Can Advanced Technology Help Clean the Oceans?



Thousands of tons of trash and waste coming from the land are dumped into the oceans daily. The damage to the ocean ecosystem is immeasurable, and it is constantly getting worse because there are so many disposable products such as plastic grocery bags, bottles and food containers floating in the oceans and killing the marine life. One of the ways that people can try to tackle this problem is by trying to reduce their plastic consumption and production. Another is by trying to use advanced technology – yes, the same technology we use for video games, the same technology that allows us to access or – and find the way to eliminate this waste from the oceans in a manner that both protects the marine life and solves the waste problem at the same time. Here are two projects trying to accomplish this.  

1. The Ocean Cleanup

September 8th, 2018 was the launch date of the first machine in the world designed to clean up one of the largest mass of plastic in the ocean – The Ocean Cleanup System 001. It set off from San Francisco and is being taken to the Great Pacific Garbage Patch, located between Hawaii and California, which contains approximately 1.8 trillion plastic pieces. The plan is to reduce this enormous floating collection of trash in half in the span of five years. Most of the trash are ropes, nets and discarded fishing equipment. This is how Ocean Cleanup describes their machine on their website: “The system consists of a 600-meter-long floater that sits at the surface of the water and a tapered 3-meter-deep skirt attached below. The floater provides buoyancy to the system and prevents plastic from flowing over it, while the skirt stops debris from escaping underneath.“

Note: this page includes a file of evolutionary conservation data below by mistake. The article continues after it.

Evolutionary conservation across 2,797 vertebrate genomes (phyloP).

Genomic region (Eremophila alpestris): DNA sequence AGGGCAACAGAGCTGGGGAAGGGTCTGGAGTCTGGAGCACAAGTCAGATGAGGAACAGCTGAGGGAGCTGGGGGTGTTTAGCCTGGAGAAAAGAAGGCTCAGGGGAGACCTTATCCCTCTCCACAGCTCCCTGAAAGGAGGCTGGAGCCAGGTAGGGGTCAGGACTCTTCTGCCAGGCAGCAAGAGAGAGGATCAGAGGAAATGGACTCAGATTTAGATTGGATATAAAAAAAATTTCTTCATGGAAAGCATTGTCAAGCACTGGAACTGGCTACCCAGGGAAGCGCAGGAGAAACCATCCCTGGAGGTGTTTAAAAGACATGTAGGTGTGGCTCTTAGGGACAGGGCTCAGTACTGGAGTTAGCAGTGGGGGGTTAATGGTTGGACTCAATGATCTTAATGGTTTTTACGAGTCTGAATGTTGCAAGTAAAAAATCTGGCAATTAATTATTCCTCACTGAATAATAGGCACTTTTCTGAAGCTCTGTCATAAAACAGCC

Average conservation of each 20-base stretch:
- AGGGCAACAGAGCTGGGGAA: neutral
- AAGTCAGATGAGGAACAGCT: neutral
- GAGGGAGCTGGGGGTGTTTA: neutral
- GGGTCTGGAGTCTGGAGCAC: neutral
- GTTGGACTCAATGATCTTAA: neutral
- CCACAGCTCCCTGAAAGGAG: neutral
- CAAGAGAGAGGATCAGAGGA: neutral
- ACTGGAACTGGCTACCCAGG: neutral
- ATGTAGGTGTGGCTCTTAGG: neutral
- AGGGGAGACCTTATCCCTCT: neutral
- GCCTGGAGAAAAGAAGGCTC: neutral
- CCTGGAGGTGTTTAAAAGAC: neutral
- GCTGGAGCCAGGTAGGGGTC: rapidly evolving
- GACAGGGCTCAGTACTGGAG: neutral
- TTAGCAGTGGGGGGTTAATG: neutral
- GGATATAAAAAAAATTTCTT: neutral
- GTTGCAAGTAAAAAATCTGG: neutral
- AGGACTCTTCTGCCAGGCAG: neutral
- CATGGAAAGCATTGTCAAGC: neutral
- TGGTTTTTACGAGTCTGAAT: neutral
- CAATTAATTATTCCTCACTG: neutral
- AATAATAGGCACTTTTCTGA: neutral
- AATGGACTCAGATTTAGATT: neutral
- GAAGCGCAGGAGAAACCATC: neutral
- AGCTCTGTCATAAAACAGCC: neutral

2. The Seabin Project

This invention is designed to collect the trash from the water’s surface. It was designed by two surfers from Australia who came up with this idea since they spend an enormous part of their lives in the ocean itself. It looks like a trash can that floats on the water surface. It sucks the water and floating trash (even up to 2 mm small) with an underwater pump into a catch bag, and then pumps the water back into the sea while the litter remains in the bag. It can catch up to 1.5 kg of trash per day, which means that one Seabin can contribute to the removal of approximately 500 kgs of garbage in a year. The Seabin can even pull oil and pollutants, then it collects in an oil pad, separates it from the water and returns only the clear water into the sea. The inventors are currently looking for ways to create bigger bins which could be powered by wind turbines or solar panels.